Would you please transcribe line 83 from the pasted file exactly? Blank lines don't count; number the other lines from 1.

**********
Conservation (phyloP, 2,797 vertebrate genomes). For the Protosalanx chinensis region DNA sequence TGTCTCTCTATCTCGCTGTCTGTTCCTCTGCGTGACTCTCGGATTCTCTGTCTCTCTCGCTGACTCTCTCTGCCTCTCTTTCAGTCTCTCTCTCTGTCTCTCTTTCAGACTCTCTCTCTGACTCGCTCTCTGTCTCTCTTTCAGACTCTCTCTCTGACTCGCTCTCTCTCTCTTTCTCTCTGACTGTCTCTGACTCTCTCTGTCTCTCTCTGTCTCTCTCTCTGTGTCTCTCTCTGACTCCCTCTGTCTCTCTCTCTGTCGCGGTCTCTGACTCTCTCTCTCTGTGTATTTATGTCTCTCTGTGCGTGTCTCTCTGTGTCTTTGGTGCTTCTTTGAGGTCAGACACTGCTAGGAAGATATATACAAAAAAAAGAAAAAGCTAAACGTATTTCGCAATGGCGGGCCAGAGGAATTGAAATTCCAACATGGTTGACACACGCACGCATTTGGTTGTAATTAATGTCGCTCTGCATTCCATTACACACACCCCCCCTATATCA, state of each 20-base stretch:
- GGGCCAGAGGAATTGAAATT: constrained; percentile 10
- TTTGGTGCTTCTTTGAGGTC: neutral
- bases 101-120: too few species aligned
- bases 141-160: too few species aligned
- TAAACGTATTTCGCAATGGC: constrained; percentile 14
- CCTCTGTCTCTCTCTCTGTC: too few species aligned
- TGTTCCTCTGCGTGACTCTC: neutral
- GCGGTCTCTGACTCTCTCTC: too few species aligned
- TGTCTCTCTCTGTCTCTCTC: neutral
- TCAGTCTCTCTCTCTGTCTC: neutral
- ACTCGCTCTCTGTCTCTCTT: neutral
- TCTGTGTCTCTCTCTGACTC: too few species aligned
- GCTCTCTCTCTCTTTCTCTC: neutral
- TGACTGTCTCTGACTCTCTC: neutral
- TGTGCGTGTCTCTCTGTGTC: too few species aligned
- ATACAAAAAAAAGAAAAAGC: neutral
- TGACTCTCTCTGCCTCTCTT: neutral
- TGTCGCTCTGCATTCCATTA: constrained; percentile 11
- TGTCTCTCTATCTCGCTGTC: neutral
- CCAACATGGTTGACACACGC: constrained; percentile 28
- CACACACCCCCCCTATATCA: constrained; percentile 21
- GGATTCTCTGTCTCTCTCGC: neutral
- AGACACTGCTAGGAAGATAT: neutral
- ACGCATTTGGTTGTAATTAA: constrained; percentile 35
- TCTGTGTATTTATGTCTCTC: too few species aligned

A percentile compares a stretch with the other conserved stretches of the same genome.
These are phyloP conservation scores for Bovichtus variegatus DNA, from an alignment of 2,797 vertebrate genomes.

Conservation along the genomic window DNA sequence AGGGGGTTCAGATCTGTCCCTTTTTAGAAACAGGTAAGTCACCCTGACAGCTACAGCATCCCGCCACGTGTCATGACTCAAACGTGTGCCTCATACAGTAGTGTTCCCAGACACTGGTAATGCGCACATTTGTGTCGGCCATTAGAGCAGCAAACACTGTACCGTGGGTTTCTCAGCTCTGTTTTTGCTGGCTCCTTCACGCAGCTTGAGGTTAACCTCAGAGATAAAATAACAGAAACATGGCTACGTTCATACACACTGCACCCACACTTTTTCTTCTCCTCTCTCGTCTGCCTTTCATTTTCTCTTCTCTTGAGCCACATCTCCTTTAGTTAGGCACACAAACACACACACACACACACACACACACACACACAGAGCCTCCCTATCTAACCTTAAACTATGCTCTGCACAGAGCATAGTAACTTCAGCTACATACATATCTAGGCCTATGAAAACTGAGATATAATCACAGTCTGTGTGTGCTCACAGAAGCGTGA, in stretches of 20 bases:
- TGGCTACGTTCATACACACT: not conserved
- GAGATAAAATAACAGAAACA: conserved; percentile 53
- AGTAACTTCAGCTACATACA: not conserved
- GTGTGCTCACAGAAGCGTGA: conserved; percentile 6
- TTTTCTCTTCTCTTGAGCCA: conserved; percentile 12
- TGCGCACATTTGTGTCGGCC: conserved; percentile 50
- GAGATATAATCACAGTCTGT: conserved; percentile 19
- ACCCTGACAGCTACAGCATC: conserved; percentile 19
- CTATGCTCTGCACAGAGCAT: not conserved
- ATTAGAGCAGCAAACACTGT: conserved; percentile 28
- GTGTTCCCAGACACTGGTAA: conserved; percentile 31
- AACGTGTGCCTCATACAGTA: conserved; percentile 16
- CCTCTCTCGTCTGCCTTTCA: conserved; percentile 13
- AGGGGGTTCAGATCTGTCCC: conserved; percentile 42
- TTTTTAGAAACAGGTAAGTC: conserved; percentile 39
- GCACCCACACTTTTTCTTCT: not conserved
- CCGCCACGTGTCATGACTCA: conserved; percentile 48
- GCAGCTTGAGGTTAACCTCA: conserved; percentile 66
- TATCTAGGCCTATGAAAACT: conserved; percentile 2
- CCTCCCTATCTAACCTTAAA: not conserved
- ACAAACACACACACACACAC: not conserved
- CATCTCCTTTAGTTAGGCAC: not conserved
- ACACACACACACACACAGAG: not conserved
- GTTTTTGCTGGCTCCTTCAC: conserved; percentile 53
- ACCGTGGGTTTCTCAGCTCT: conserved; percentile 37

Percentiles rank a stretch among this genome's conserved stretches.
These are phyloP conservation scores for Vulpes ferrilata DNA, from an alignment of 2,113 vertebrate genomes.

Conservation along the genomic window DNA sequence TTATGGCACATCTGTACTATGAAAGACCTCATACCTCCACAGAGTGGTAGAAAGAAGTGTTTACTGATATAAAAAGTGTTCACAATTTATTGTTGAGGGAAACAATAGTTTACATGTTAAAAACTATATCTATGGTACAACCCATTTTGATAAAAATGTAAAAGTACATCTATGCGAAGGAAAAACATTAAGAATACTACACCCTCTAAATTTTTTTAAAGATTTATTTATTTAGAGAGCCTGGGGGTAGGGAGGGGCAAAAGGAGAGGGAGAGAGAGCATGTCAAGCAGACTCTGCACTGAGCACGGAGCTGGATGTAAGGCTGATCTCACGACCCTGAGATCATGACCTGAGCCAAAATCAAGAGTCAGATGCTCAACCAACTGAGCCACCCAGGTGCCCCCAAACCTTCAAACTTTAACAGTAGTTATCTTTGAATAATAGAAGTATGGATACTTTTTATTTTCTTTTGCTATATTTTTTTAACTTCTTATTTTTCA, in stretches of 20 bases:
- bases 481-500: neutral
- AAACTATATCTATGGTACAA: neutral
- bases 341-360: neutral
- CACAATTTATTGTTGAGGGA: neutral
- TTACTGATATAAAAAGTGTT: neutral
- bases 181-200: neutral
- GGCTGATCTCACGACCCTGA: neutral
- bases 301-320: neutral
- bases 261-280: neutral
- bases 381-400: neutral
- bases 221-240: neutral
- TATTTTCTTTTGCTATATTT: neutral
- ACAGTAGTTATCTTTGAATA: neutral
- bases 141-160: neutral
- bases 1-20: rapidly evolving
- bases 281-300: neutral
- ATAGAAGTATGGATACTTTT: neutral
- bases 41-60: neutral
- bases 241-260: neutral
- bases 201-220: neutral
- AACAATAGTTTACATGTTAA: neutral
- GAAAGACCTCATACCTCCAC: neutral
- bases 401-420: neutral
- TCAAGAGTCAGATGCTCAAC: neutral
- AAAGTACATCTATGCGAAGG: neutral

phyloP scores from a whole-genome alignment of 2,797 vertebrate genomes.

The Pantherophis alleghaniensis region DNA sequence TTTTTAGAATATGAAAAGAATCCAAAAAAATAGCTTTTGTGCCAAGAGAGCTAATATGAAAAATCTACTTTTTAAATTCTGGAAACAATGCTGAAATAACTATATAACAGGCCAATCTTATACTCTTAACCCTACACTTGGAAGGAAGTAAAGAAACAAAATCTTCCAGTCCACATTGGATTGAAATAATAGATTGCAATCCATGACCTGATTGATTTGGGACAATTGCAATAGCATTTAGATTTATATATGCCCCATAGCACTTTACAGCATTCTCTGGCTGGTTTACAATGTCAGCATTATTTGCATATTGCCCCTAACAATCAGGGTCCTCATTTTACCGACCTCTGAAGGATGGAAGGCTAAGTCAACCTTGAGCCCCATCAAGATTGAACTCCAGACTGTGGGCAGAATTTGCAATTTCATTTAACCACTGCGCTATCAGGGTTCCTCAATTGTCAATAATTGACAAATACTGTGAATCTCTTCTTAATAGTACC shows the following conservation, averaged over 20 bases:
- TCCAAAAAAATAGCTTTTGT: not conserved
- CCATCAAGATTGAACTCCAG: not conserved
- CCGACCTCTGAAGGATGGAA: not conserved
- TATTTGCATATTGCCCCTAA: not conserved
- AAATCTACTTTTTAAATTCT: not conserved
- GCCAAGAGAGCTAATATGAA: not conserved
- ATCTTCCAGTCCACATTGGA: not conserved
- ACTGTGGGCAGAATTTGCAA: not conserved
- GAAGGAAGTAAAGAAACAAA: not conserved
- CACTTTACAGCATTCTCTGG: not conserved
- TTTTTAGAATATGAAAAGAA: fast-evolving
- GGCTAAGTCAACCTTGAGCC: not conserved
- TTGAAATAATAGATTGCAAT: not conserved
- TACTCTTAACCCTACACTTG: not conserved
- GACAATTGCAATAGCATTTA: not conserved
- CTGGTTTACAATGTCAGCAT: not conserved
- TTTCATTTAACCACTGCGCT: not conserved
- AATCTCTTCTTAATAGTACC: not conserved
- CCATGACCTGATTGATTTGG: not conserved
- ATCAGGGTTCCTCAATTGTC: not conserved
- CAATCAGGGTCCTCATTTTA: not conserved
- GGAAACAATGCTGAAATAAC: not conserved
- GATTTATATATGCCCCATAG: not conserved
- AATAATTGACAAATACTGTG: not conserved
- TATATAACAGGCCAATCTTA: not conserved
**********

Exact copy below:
phyloP scores from a whole-genome alignment of 2,797 vertebrate genomes.